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casual group, was particularly accommodating in this regard—partly, it may be, because his little sloop Nancy was a good deal more of a tramp than most, putting in at Plymouth, Sandwich, Barnstable or any other town along the Bay shore where there was a chance to sell some cargo. His staples from Boston were rum, molasses, potash, lime, indigo, tobacco, sea coal, and now and then a passenger. Much of this merchandise was on order, no doubt, but Captain Jarvis was a trader at heart and never hesitated to take on a part of his cargo as a speculation. He it was who on one occasion bought an umbrella in Boston for an Orleans lady, and again put in at Plymouth to pick up two chairs for another neighbor. A Barnstable citizen (his name, fortunately perhaps, is not recorded) asked Captain Matthias Hinckley to get a jug of rum for him in Boston. He was the first man on the wharf as the captain's famous sloop, Mail, appeared off the Sandy Neck lighthouse on the return trip; and no sooner was she made fast than he jumped on board and confronted the captain.

'Did you do that, —er, —er, —little errand for me, Captain?' he asked.

'If you mean rum, say rum,' roared Hinckley: 'There's your jug.'

When it came to actual performance, though, the laurels went to Captain Whitman Freeman, of Provincetown, and his lovely schooner Northern Light. Her graceful lines and lofty spars were a match for even the famous Georges Bankers; and under Captain Freeman she held to a schedule of three round trips a week between Provincetown and Boston, a performance unrivaled in the annals of Cape Cod sailing packets. After a brilliant career on the Bay she was sold to parties in San Francisco and was lost in the Straits of Magellan on the long voyage out.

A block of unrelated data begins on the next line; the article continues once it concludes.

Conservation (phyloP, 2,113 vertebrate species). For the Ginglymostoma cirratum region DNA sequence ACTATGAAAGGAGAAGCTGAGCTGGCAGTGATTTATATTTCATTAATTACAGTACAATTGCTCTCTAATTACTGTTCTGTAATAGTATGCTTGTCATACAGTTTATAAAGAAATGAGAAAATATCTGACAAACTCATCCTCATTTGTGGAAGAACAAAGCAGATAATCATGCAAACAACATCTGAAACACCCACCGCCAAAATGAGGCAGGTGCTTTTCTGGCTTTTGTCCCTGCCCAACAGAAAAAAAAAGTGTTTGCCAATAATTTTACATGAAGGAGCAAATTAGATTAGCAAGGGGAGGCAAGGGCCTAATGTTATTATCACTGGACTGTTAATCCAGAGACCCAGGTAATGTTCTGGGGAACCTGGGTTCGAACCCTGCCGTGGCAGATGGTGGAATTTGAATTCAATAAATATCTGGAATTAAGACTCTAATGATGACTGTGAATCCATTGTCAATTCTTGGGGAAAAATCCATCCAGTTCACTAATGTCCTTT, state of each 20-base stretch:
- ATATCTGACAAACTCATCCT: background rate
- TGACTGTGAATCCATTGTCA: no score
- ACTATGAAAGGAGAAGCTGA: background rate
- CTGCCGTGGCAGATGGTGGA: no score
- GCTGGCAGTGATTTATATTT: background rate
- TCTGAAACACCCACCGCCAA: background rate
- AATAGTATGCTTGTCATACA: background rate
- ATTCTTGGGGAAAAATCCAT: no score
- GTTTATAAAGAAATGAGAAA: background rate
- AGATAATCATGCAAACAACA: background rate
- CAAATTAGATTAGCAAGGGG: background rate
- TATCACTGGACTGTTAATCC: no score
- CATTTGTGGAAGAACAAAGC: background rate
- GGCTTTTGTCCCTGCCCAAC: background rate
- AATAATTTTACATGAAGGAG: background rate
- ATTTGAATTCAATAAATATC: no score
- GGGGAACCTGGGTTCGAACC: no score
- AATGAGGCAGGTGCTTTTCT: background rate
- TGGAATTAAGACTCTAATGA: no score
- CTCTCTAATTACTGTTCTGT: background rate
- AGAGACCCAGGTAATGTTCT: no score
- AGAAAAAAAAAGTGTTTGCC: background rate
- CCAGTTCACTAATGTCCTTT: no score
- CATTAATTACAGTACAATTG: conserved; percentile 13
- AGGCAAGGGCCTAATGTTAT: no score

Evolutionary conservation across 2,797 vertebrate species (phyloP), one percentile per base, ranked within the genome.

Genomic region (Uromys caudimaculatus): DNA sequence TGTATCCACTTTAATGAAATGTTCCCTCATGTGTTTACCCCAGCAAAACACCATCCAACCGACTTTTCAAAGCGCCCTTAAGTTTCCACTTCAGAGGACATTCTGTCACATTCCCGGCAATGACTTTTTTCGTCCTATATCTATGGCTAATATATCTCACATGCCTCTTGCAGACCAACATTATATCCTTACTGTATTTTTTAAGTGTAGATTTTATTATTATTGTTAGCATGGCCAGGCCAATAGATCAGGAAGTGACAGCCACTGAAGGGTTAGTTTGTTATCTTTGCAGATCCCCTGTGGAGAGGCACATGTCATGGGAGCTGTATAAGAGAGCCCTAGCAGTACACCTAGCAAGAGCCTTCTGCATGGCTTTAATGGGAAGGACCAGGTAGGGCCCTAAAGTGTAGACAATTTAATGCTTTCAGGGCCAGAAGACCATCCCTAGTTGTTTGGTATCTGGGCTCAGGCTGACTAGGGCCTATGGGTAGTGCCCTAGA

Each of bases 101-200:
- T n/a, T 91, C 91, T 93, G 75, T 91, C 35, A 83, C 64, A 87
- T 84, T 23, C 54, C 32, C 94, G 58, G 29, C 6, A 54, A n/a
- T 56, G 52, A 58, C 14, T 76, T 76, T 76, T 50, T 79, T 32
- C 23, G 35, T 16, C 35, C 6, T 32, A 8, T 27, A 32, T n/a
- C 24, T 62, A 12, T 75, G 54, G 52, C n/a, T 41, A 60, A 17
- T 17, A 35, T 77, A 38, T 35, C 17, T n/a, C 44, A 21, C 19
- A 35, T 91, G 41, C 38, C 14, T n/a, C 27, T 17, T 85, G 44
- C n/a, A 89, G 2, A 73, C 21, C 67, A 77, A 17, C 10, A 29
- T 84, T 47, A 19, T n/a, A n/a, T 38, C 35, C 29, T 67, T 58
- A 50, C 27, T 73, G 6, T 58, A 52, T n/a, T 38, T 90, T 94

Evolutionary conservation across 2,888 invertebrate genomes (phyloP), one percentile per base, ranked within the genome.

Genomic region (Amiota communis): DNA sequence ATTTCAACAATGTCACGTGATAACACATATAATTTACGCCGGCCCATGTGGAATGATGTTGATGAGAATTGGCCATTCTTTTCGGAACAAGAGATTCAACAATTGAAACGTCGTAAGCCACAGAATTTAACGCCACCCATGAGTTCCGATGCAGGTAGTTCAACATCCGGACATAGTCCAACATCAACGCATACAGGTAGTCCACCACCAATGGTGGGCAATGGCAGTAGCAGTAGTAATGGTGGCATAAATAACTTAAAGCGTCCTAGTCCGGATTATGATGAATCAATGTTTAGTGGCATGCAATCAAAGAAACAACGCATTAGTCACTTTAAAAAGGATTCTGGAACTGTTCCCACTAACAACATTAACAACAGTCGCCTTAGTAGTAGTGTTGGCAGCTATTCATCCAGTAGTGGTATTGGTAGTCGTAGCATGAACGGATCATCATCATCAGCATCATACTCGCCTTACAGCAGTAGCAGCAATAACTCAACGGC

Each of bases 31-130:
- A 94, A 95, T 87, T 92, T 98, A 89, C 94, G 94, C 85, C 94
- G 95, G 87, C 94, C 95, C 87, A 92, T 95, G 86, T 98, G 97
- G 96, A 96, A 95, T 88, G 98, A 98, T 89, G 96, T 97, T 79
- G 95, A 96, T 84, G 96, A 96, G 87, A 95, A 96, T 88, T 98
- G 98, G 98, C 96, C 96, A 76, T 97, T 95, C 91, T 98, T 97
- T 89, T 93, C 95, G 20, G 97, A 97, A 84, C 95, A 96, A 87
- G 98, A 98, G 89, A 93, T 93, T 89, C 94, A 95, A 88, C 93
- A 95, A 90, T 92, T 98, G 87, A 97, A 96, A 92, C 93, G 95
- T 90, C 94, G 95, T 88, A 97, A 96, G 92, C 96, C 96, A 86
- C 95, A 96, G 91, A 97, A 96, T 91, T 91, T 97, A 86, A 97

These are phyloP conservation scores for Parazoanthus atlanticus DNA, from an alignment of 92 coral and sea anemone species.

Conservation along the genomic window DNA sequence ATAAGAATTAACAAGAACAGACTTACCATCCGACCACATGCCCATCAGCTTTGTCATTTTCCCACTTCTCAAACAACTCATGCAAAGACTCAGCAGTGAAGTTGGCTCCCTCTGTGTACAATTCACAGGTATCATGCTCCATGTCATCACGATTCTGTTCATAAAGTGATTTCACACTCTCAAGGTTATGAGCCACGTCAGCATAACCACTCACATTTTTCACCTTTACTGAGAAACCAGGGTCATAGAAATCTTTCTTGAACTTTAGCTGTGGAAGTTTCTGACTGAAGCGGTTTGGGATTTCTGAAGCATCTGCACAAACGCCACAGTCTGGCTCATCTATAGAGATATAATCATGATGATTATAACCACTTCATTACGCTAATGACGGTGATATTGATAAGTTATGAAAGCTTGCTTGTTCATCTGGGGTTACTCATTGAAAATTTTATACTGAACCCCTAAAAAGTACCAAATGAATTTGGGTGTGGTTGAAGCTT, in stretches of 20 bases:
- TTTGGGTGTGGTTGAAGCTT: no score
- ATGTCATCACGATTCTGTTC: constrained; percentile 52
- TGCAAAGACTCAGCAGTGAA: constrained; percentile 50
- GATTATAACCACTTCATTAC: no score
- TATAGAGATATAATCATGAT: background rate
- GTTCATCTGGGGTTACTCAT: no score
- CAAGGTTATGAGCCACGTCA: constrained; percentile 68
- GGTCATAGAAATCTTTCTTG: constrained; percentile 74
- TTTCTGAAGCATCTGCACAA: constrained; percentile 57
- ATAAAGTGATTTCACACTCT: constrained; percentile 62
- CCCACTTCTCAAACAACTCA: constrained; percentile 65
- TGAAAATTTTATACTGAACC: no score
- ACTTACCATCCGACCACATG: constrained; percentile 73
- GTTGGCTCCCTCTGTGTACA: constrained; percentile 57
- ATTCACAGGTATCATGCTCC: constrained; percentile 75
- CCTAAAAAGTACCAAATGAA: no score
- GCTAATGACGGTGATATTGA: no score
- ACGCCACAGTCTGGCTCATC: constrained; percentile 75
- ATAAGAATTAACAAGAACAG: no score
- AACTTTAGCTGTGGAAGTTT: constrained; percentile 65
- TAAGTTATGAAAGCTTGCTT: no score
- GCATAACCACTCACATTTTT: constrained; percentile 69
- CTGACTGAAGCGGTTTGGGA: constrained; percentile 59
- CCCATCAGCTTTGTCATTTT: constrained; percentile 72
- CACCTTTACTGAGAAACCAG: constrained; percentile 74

It was steam, of course, in one form or another that tolled the knell of the sailing packets. The beginning of the end came as early as 1848 when the first locomotive puffed into Sandwich. Sandwich had had a lively packet business for years with close races between Captain George Atkins of West Sandwich, who commanded Henry Clay, and Captain Calvin Fish, of the village, in the sloop Sarah. Another man who was active in the business was Captain Roland Gibbs of the schooner Cabinet, and the sloop Osceola. These men hung on after the arrival of the railroad, but fewer and fewer passengers graced their decks and they had to content themselves with cargoes of cordwood for the Boston market.

A few enthusiasts tried to answer the challenge of the railroad by starting steam packets—one of them, with Sandwich as her home port, was hopefully named Acorn, and two others, both of Provincetown, were George Shattuck and Longfellow. These, and perhaps one or two more,